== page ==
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I am experiencing weird behaviour from my MySQL/MariaDB InnoDB/XtraDB. Recently switched to MariaDB 5.5. The switch made the server overall more performent, but I still have this problem.

One particular tables index seems to break every now and then. And after a while, it fixes it self.

SHOW CREATE TABLE article_inventory; gives

CREATE TABLE `article_inventory` (
    `id` BIGINT(20) UNSIGNED NOT NULL AUTO_INCREMENT,
    `article_variant_id` BIGINT(20) UNSIGNED NULL DEFAULT NULL,
    `season_id` BIGINT(20) UNSIGNED NOT NULL,
    `warehouse_id` BIGINT(20) UNSIGNED NOT NULL,
    `quantity` BIGINT(20) NOT NULL DEFAULT '0',
    PRIMARY KEY (`id`),
    UNIQUE INDEX `unique_inventory_idx` (`article_variant_id`, `season_id`, `warehouse_id`),
    INDEX `article_variant_id_idx` (`article_variant_id`),
    INDEX `article_inventory_season_id_idx` (`season_id`),
    INDEX `article_inventory_warehouse_id_idx` (`warehouse_id`),
    CONSTRAINT `article_inventory_article_variant_id_article_variant_id` FOREIGN KEY (`article_variant_id`) REFERENCES `article_variant` (`id`),
    CONSTRAINT `article_inventory_season_id_season_id` FOREIGN KEY (`season_id`) REFERENCES `season` (`id`),
    CONSTRAINT `article_inventory_warehouse_id_warehouse_id` FOREIGN KEY (`warehouse_id`) REFERENCES `warehouse` (`id`)
)
COLLATE='utf8_general_ci'
ENGINE=InnoDB
AUTO_INCREMENT=3827622858;

EDIT: Majority of SELECT queries is made against this table. Big updates are made every hour. Some times VERY large updates.

Running this query:

SELECT a.id
FROM article a
    INNER JOIN article_variant a2 
        ON a.style_id = a2.style_id
    INNER JOIN article_block a3 
        ON a2.po = a3.po
    INNER JOIN color c 
        ON a2.color_id = c.id
    INNER JOIN size s 
        ON a2.size_id = s.id
    INNER JOIN article_group a4 
        ON a2.id = a4.article_variant_id AND (a4.season_id = 6)
    INNER JOIN article_inventory a5 
        ON a2.id = a5.article_variant_id AND (((a5.warehouse_id = 5 OR a5.warehouse_id = 1) AND a5.season_id = 6))
    INNER JOIN article_date a6 
        ON a.style_id = a6.style_id AND ((a6.pricelist_id = 5 AND a6.season_id = 6))
    INNER JOIN article_price a7 
        ON a.style_id = a7.style_id AND ((a7.pricelist_id = 5 AND a7.season_id = 6))
    INNER JOIN pricelist p 
        ON a7.pricelist_id = p.id
    INNER JOIN concept c2 
        ON a4.concept_id = c2.id
    INNER JOIN category c3 
        ON a4.category_id = c3.id
    LEFT JOIN order_cart_row o 
        ON a2.id = o.article_variant_id AND (o.order_id = 17035)
    LEFT JOIN shortlist s2 
        ON a.id = s2.article_id AND (s2.order_id = 17035)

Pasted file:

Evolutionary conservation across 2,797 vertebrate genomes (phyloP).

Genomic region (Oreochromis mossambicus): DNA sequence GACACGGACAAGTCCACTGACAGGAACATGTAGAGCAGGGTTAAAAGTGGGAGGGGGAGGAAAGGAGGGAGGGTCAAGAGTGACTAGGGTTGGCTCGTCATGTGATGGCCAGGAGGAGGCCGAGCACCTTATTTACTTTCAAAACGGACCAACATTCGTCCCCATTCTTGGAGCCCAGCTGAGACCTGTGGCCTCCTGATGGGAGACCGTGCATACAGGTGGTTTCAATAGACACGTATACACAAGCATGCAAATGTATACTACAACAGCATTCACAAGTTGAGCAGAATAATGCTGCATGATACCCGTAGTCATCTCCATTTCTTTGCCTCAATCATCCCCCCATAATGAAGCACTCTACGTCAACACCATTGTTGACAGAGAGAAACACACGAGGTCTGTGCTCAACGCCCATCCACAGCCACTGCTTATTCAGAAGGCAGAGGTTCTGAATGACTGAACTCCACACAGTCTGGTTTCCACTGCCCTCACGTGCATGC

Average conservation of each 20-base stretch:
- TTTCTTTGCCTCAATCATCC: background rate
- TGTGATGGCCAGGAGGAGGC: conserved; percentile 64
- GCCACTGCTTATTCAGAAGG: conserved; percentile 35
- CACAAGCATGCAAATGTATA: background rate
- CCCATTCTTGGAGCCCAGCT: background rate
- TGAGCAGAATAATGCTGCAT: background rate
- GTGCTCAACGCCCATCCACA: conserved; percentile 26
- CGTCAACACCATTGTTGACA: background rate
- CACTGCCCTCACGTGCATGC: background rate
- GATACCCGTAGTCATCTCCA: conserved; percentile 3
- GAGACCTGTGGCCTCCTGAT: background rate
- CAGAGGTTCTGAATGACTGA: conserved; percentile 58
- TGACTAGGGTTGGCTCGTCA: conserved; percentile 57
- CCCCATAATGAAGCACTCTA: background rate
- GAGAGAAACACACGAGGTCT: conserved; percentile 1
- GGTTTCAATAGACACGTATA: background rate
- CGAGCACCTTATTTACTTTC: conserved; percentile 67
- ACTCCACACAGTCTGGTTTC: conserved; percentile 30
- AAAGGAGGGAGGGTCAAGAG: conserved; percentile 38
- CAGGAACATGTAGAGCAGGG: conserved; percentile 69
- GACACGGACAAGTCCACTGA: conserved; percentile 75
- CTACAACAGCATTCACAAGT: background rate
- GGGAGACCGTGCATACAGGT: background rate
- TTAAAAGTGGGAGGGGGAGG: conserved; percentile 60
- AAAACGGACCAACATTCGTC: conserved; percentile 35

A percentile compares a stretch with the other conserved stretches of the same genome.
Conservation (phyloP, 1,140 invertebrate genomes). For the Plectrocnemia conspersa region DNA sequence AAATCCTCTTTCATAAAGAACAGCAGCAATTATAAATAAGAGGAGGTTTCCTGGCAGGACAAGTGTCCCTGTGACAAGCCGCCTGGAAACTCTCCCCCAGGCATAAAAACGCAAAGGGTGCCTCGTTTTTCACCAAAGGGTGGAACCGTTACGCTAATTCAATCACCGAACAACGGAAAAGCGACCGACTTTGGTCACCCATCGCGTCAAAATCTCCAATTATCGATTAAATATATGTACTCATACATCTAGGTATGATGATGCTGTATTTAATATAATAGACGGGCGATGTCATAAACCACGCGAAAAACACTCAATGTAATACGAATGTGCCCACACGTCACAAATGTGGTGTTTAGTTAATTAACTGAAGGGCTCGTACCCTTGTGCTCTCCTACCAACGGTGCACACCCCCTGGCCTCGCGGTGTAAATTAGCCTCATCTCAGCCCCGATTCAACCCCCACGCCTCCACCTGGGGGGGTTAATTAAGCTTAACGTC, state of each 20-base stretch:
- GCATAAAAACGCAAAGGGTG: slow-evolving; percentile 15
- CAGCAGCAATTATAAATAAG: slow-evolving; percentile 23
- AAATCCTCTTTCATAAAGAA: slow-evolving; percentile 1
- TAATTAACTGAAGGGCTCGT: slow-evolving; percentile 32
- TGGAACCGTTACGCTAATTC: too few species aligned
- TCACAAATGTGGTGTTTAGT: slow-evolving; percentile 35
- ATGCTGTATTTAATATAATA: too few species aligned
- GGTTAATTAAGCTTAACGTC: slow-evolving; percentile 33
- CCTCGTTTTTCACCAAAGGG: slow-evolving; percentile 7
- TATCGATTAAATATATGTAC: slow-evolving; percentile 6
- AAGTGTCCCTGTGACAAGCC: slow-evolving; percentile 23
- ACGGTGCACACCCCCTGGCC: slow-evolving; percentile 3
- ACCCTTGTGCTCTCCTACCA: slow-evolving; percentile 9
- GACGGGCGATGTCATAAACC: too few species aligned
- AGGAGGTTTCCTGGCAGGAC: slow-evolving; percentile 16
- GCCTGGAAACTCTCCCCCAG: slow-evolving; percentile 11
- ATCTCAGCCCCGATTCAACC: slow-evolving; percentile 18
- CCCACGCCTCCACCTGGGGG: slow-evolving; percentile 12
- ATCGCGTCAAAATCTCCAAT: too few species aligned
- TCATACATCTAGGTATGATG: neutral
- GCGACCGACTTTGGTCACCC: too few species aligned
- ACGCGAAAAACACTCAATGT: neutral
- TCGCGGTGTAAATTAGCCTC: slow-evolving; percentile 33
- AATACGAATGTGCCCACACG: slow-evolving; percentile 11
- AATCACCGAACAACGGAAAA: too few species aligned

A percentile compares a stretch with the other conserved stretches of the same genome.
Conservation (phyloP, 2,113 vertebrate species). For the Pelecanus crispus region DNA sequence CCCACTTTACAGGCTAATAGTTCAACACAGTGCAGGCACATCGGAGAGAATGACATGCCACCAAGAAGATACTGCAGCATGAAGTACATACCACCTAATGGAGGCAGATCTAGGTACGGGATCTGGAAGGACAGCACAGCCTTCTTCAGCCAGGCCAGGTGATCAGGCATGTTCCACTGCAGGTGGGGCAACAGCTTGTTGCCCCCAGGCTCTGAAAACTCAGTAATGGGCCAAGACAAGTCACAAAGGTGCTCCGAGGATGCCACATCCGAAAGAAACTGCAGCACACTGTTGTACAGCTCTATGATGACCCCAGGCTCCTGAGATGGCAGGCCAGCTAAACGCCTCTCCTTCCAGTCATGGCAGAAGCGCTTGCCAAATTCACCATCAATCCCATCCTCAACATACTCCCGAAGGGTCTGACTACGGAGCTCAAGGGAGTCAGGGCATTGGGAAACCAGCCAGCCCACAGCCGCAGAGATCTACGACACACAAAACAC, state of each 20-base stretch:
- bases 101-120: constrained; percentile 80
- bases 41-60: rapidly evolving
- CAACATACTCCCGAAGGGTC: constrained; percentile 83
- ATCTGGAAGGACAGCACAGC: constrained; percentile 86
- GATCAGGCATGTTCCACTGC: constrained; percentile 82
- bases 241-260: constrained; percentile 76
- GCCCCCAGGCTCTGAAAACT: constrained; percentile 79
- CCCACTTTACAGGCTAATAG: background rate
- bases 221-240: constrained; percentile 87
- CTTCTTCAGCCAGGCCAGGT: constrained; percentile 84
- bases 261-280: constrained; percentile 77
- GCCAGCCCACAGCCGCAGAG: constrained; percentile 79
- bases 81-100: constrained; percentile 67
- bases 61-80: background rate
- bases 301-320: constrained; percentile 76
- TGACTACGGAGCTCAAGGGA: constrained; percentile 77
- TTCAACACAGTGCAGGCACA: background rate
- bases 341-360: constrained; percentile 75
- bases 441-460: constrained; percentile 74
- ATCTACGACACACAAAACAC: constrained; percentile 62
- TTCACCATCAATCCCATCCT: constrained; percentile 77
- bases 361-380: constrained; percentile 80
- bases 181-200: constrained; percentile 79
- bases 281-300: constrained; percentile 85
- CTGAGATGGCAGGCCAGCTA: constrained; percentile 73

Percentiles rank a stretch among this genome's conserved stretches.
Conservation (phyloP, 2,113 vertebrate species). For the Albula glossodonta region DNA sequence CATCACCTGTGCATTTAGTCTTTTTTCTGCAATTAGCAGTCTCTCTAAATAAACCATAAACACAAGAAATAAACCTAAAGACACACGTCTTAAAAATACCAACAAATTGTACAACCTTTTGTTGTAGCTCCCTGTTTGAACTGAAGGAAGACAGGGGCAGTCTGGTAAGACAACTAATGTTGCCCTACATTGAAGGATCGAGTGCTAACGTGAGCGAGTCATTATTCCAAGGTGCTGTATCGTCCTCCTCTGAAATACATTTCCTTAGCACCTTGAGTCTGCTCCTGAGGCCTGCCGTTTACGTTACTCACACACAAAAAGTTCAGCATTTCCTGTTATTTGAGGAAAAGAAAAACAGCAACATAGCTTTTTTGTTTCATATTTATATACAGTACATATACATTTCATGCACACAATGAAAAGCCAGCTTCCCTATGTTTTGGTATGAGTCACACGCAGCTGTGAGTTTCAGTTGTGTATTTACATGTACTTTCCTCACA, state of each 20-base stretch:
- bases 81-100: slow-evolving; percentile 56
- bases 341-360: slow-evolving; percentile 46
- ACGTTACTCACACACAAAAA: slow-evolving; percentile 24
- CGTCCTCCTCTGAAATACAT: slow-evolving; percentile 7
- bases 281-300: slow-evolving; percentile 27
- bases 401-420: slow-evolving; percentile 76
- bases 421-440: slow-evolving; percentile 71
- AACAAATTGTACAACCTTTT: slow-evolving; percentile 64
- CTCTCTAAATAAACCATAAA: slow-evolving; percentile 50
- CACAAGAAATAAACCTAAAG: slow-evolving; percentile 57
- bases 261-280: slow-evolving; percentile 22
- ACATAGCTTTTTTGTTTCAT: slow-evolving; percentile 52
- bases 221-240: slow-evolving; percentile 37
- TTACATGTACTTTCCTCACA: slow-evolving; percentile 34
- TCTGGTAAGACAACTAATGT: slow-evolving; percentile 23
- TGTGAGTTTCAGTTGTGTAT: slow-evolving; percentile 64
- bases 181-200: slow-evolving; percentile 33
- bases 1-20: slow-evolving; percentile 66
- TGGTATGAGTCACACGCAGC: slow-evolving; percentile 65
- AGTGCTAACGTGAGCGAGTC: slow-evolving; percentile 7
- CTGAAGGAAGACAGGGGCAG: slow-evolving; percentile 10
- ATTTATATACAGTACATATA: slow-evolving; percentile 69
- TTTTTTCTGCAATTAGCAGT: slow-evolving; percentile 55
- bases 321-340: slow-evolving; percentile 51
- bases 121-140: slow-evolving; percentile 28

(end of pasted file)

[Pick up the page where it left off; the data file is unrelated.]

WHERE ((a2.is_canceled <> 1 AND a4.is_canceled <> 1) OR o.quantity IS NOT NULL) AND c2.id = 2
GROUP BY a.id

... should execute in about 0.5-1.0sec, and give me an explain similar to this:

id select_type table  type     possible_keys                                                                                               key                                 key_len    ref                                  rowsExtra
1  SIMPLE      p      const    PRIMARY                                                                                                     PRIMARY                             8          const                                1   Using index; Using temporary; Using filesort
1  SIMPLE      c2     const    PRIMARY                                                                                                     PRIMARY                             8          const                                1   Using index                            
1  SIMPLE      a3     index    PRIMARY                                                                                                     PRIMARY                             98         NULL                                 1031Using where                            
1  SIMPLE      a2     ref      PRIMARY,unique_variant_idx,color_id_idx,style_id_idx,size_id_idx,article_variant_po_idx                     article_variant_po_idx              98         wsp_stage.a3.po                      14  Using where                            
1  SIMPLE      s      eq_ref   PRIMARY                                                                                                     PRIMARY                             11         wsp_stage.a2.size_id                 1   Using index                            
1  SIMPLE      c      eq_ref   PRIMARY                                                                                                     PRIMARY                             11         wsp_stage.a2.color_id                1                                          
1  SIMPLE      o      eq_ref   unique_rows_idx,article_variant_id_idx,order_id_idx                                                         unique_rows_idx                     16         const,wsp_stage.a2.id                1   Using index                            
1  SIMPLE      a      eq_ref   unique_style_idx                                                                                            unique_style_idx                    767        wsp_stage.a2.style_id                1   Using index